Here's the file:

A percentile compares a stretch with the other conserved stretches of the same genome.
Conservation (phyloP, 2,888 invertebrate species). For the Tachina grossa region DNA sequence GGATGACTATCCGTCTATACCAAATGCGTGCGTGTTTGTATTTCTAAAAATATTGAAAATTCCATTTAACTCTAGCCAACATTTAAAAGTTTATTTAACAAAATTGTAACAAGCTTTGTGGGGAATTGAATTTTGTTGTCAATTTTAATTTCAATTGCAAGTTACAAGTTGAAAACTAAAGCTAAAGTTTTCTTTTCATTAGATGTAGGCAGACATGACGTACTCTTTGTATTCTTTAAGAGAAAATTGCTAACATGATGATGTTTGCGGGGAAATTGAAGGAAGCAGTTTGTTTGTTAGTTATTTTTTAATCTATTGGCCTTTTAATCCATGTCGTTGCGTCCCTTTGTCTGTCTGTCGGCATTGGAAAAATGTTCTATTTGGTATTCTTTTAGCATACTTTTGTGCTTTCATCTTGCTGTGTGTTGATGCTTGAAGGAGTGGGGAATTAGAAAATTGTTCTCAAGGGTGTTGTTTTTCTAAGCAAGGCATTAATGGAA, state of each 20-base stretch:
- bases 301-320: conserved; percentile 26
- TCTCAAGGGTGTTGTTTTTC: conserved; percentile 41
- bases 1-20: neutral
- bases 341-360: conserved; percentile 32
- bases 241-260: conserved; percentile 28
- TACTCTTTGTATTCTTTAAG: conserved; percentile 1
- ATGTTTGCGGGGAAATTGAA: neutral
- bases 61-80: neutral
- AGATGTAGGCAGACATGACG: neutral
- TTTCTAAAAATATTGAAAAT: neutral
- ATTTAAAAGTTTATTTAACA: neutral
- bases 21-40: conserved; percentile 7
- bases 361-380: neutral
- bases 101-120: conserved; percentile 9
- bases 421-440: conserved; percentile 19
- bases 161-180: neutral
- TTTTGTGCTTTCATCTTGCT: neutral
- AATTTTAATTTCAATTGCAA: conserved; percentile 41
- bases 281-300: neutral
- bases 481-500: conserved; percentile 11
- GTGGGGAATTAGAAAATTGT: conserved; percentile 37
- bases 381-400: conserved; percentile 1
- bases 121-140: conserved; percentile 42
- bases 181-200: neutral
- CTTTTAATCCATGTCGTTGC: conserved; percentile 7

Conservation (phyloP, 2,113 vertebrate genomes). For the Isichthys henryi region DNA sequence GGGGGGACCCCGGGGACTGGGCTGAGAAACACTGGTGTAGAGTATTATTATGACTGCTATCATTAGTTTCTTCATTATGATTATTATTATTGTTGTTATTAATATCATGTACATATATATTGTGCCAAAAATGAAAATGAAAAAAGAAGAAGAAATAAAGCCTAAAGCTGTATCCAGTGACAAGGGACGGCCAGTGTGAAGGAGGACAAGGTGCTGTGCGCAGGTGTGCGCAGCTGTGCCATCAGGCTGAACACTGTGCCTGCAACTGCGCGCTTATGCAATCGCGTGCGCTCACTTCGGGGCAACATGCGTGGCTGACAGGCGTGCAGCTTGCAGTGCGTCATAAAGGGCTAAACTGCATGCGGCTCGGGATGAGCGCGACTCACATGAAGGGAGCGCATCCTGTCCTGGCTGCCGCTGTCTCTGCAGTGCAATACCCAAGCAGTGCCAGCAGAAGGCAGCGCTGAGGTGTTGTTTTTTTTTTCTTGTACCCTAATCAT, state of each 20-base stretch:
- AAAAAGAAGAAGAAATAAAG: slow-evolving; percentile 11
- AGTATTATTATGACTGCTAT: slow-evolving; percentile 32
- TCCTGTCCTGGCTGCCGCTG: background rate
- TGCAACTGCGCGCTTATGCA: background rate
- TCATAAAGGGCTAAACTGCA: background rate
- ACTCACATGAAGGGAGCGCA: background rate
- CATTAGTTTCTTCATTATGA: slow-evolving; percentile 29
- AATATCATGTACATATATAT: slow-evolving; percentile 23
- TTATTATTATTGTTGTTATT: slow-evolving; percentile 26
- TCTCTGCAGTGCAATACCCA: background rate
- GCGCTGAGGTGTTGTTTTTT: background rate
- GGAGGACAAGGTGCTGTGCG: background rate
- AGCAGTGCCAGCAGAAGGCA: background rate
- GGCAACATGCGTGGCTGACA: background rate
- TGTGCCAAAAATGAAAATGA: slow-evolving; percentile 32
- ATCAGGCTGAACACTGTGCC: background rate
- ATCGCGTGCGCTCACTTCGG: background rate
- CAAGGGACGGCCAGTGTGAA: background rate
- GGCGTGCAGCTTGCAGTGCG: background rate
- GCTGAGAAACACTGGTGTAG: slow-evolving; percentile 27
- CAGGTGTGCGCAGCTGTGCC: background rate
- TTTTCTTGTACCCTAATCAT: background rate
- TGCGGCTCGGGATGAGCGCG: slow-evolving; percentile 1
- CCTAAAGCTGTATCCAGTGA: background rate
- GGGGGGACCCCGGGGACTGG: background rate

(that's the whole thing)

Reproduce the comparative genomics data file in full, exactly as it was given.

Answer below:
A percentile compares a stretch with the other conserved stretches of the same genome.
Conservation (phyloP, 2,888 invertebrate species). For the Tachina grossa region DNA sequence GGATGACTATCCGTCTATACCAAATGCGTGCGTGTTTGTATTTCTAAAAATATTGAAAATTCCATTTAACTCTAGCCAACATTTAAAAGTTTATTTAACAAAATTGTAACAAGCTTTGTGGGGAATTGAATTTTGTTGTCAATTTTAATTTCAATTGCAAGTTACAAGTTGAAAACTAAAGCTAAAGTTTTCTTTTCATTAGATGTAGGCAGACATGACGTACTCTTTGTATTCTTTAAGAGAAAATTGCTAACATGATGATGTTTGCGGGGAAATTGAAGGAAGCAGTTTGTTTGTTAGTTATTTTTTAATCTATTGGCCTTTTAATCCATGTCGTTGCGTCCCTTTGTCTGTCTGTCGGCATTGGAAAAATGTTCTATTTGGTATTCTTTTAGCATACTTTTGTGCTTTCATCTTGCTGTGTGTTGATGCTTGAAGGAGTGGGGAATTAGAAAATTGTTCTCAAGGGTGTTGTTTTTCTAAGCAAGGCATTAATGGAA, state of each 20-base stretch:
- bases 301-320: conserved; percentile 26
- TCTCAAGGGTGTTGTTTTTC: conserved; percentile 41
- bases 1-20: neutral
- bases 341-360: conserved; percentile 32
- bases 241-260: conserved; percentile 28
- TACTCTTTGTATTCTTTAAG: conserved; percentile 1
- ATGTTTGCGGGGAAATTGAA: neutral
- bases 61-80: neutral
- AGATGTAGGCAGACATGACG: neutral
- TTTCTAAAAATATTGAAAAT: neutral
- ATTTAAAAGTTTATTTAACA: neutral
- bases 21-40: conserved; percentile 7
- bases 361-380: neutral
- bases 101-120: conserved; percentile 9
- bases 421-440: conserved; percentile 19
- bases 161-180: neutral
- TTTTGTGCTTTCATCTTGCT: neutral
- AATTTTAATTTCAATTGCAA: conserved; percentile 41
- bases 281-300: neutral
- bases 481-500: conserved; percentile 11
- GTGGGGAATTAGAAAATTGT: conserved; percentile 37
- bases 381-400: conserved; percentile 1
- bases 121-140: conserved; percentile 42
- bases 181-200: neutral
- CTTTTAATCCATGTCGTTGC: conserved; percentile 7

Conservation (phyloP, 2,113 vertebrate genomes). For the Isichthys henryi region DNA sequence GGGGGGACCCCGGGGACTGGGCTGAGAAACACTGGTGTAGAGTATTATTATGACTGCTATCATTAGTTTCTTCATTATGATTATTATTATTGTTGTTATTAATATCATGTACATATATATTGTGCCAAAAATGAAAATGAAAAAAGAAGAAGAAATAAAGCCTAAAGCTGTATCCAGTGACAAGGGACGGCCAGTGTGAAGGAGGACAAGGTGCTGTGCGCAGGTGTGCGCAGCTGTGCCATCAGGCTGAACACTGTGCCTGCAACTGCGCGCTTATGCAATCGCGTGCGCTCACTTCGGGGCAACATGCGTGGCTGACAGGCGTGCAGCTTGCAGTGCGTCATAAAGGGCTAAACTGCATGCGGCTCGGGATGAGCGCGACTCACATGAAGGGAGCGCATCCTGTCCTGGCTGCCGCTGTCTCTGCAGTGCAATACCCAAGCAGTGCCAGCAGAAGGCAGCGCTGAGGTGTTGTTTTTTTTTTCTTGTACCCTAATCAT, state of each 20-base stretch:
- AAAAAGAAGAAGAAATAAAG: slow-evolving; percentile 11
- AGTATTATTATGACTGCTAT: slow-evolving; percentile 32
- TCCTGTCCTGGCTGCCGCTG: background rate
- TGCAACTGCGCGCTTATGCA: background rate
- TCATAAAGGGCTAAACTGCA: background rate
- ACTCACATGAAGGGAGCGCA: background rate
- CATTAGTTTCTTCATTATGA: slow-evolving; percentile 29
- AATATCATGTACATATATAT: slow-evolving; percentile 23
- TTATTATTATTGTTGTTATT: slow-evolving; percentile 26
- TCTCTGCAGTGCAATACCCA: background rate
- GCGCTGAGGTGTTGTTTTTT: background rate
- GGAGGACAAGGTGCTGTGCG: background rate
- AGCAGTGCCAGCAGAAGGCA: background rate
- GGCAACATGCGTGGCTGACA: background rate
- TGTGCCAAAAATGAAAATGA: slow-evolving; percentile 32
- ATCAGGCTGAACACTGTGCC: background rate
- ATCGCGTGCGCTCACTTCGG: background rate
- CAAGGGACGGCCAGTGTGAA: background rate
- GGCGTGCAGCTTGCAGTGCG: background rate
- GCTGAGAAACACTGGTGTAG: slow-evolving; percentile 27
- CAGGTGTGCGCAGCTGTGCC: background rate
- TTTTCTTGTACCCTAATCAT: background rate
- TGCGGCTCGGGATGAGCGCG: slow-evolving; percentile 1
- CCTAAAGCTGTATCCAGTGA: background rate
- GGGGGGACCCCGGGGACTGG: background rate